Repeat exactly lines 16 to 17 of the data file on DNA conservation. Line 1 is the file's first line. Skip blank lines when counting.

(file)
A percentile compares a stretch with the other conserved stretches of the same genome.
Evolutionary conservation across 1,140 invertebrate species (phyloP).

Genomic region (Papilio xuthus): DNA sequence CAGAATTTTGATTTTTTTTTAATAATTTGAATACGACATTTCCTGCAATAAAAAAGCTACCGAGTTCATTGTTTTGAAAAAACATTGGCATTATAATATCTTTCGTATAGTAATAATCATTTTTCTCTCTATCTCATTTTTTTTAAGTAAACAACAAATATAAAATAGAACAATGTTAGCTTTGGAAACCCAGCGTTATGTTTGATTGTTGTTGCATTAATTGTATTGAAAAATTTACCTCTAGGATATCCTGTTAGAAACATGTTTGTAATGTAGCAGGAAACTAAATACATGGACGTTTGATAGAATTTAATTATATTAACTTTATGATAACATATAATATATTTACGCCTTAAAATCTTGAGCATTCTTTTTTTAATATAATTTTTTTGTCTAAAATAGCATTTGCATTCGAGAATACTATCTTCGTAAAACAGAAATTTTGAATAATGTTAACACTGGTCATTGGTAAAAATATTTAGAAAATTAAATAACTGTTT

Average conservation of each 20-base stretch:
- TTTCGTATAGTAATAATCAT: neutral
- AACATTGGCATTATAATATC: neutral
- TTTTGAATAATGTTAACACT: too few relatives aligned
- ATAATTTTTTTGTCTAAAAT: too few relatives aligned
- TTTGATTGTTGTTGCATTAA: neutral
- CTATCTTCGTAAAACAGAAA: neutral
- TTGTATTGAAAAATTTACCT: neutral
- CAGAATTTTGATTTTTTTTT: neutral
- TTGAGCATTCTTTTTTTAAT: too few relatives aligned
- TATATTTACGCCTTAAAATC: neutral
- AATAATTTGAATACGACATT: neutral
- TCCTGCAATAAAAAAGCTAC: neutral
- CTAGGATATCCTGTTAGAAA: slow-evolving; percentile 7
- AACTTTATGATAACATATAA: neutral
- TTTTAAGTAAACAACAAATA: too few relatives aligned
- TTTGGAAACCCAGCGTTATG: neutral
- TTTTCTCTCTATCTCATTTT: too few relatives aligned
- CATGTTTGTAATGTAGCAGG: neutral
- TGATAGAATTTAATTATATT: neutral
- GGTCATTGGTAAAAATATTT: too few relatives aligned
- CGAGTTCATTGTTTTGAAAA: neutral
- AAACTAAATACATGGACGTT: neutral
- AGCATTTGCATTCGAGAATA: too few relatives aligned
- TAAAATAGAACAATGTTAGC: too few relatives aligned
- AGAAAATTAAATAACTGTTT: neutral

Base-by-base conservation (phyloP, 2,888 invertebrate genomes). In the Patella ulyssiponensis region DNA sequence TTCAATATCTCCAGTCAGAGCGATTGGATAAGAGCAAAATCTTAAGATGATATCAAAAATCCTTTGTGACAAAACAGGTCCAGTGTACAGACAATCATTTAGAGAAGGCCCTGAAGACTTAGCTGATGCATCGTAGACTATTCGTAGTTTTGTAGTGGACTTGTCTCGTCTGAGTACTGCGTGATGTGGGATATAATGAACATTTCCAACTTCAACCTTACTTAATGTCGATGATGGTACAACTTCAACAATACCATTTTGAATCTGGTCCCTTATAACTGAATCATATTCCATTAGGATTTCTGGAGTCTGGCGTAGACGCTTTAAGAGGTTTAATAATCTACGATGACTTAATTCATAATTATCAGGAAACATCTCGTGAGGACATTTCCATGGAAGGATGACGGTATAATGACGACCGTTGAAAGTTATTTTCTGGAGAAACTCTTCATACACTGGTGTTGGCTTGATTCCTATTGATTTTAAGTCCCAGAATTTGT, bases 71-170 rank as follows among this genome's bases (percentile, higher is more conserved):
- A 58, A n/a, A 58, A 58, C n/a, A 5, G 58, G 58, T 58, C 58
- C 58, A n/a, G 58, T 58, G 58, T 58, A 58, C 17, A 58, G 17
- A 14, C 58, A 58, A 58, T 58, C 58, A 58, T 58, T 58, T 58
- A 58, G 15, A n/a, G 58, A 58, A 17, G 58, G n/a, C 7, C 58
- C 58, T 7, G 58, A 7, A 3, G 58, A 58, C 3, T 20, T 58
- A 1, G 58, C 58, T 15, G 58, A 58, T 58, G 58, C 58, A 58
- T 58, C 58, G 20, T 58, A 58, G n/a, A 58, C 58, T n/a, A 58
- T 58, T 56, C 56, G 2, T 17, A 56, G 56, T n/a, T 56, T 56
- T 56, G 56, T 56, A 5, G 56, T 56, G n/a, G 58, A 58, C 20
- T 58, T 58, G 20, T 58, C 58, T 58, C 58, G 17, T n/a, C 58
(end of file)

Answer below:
- TCCTGCAATAAAAAAGCTAC: neutral
- CTAGGATATCCTGTTAGAAA: slow-evolving; percentile 7